Estrogen rapidly activates the mitogen-activated protein kinases, Erk-1 and Erk-2, via an as yet unknown mechanism. Here, evidence is provided that estrogen-induced Erk-1/-2 activation occurs independently of known estrogen receptors, but requires the expression of the G protein-coupled receptor homolog, GPR30. We show that 17beta-estradiol activates Erk-1/-2 not only in MCF-7 cells, which express both estrogen receptor alpha (ER alpha) and ER beta, but also in SKBR3 breast cancer cells, which fail to express either receptor. Immunoblot analysis using GPR30 peptide antibodies showed that this estrogen response was associated with the presence of GPR30 protein in these cells. MDA-MB-231 breast cancer cells (ER alpha-, ER beta+) are GPR30 deficient and insensitive to Erk-1/-2 activation by 17beta-estradiol. Transfection of MDA-MB-231 cells with a GPR30 complementary DNA resulted in overexpression of GPR30 protein and conversion to an estrogen-responsive phenotype. In addition, GPR30-dependent Erk-1/-2 activation was triggered by ER antagonists, including ICI 182,780, yet not by 17alpha-estradiol or progesterone. Consistent with acting through a G protein-coupled receptor, estradiol signaling to Erk-1/-2 occurred via a Gbetagamma-dependent, pertussis toxin-sensitive pathway that required Src-related tyrosine kinase activity and tyrosine phosphorylation of tyrosine 317 of the Shc adapter protein. Reinforcing this idea, estradiol signaling to Erk-1/-2 was dependent upon trans-activation of the epidermal growth factor (EGF) receptor via release of heparan-bound EGF (HB-EGF). Estradiol signaling to Erk-1/-2 could be blocked by: 1) inhibiting EGF-receptor tyrosine kinase activity, 2) neutralizing HB-EGF with antibodies, or 3) down-modulating HB-EGF from the cell surface with the diphtheria toxin mutant, CRM-197. Our data imply that ER-negative breast tumors that continue to express GPR30 may use estrogen to drive growth factor-dependent cellular responses.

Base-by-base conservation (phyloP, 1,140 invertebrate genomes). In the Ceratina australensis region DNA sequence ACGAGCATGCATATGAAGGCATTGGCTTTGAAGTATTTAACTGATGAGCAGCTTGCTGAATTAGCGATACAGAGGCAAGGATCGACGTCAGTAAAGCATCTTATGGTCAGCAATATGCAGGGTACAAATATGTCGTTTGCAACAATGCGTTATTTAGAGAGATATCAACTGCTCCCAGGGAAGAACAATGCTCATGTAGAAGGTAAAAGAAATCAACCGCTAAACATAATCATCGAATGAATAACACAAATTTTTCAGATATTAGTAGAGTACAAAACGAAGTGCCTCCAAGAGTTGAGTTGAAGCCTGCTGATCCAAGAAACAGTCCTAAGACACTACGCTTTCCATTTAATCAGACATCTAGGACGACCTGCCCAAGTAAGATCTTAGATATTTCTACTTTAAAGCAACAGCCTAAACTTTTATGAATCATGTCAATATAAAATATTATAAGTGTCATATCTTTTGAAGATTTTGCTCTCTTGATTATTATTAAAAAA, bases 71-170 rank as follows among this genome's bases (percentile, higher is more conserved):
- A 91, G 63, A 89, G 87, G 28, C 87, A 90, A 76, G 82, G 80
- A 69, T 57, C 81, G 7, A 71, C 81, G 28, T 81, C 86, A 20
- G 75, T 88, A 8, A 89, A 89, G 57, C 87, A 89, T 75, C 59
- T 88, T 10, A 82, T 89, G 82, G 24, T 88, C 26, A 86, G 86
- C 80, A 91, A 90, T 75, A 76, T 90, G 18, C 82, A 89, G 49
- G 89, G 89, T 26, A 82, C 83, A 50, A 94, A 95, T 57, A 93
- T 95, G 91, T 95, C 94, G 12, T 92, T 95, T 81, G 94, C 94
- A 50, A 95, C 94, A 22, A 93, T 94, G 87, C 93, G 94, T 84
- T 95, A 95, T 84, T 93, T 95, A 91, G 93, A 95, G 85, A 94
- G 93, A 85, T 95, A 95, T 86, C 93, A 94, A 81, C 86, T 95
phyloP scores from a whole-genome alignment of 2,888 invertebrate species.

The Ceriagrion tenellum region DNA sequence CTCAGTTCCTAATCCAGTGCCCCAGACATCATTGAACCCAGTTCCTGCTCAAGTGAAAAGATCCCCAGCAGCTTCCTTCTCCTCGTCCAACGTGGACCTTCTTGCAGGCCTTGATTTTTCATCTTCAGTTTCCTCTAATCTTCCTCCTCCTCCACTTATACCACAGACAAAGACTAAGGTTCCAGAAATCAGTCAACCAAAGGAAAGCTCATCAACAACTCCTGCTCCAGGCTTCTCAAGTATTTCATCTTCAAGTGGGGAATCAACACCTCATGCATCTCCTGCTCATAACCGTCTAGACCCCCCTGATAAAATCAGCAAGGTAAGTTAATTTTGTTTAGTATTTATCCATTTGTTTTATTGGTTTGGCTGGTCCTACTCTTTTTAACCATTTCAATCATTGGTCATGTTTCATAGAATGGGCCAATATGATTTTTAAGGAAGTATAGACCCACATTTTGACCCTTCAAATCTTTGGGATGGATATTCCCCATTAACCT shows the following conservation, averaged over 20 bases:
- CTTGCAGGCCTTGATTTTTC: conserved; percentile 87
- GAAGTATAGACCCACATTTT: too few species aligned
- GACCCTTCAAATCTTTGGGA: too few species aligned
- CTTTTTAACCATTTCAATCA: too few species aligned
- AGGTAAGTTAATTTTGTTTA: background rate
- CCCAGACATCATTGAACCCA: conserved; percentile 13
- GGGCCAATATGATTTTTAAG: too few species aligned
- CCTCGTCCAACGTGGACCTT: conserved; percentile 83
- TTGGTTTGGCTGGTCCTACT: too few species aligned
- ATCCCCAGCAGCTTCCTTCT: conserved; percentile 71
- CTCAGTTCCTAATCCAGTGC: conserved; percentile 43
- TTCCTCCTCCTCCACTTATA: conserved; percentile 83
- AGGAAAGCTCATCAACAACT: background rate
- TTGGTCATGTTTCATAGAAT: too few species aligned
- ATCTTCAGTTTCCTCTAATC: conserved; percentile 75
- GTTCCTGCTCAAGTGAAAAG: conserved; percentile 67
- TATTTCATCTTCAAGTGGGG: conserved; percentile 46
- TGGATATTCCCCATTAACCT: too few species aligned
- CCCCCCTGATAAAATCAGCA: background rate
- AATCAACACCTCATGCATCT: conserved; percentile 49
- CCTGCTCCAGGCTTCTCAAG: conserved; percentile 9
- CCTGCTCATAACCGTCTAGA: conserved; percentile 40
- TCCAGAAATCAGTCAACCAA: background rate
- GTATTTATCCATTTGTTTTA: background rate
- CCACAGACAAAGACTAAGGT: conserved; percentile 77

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                Author and article information

                Journal
                Int J Endocrinol
                Int J Endocrinol
                IJE
                International Journal of Endocrinology
                Hindawi Publishing Corporation
                1687-8337
                1687-8345
                2015
                21 May 2015
                : 2015
                Affiliations
                1Programa de Pós Graduação em Medicina: Ciências Médicas, Universidade Federal do Rio Grande do Sul, Rua Ramiro Barcelos 2350/700, 90035-903 Porto Alegre, RS, Brazil
                2Programa de Pós Graduação em Ciências Biológicas: Fisiologia, Instituto de Ciências Básicas da Saúde, Universidade Federal do Rio Grande do Sul, 90050-170 Porto Alegre, RS, Brazil
                Author notes
                *Tania Weber Furlanetto: taniafurlanetto@ 123456gmail.com

                Academic Editor: Jack R. Wall

                Article
                10.1155/2015/864852
                4454767
                Copyright © 2015 Ana Paula Santin Bertoni et al.

                This is an open access article distributed under the Creative Commons Attribution License, which permits unrestricted use, distribution, and reproduction in any medium, provided the original work is properly cited.

                Categories
                Research Article

                Endocrinology & Diabetes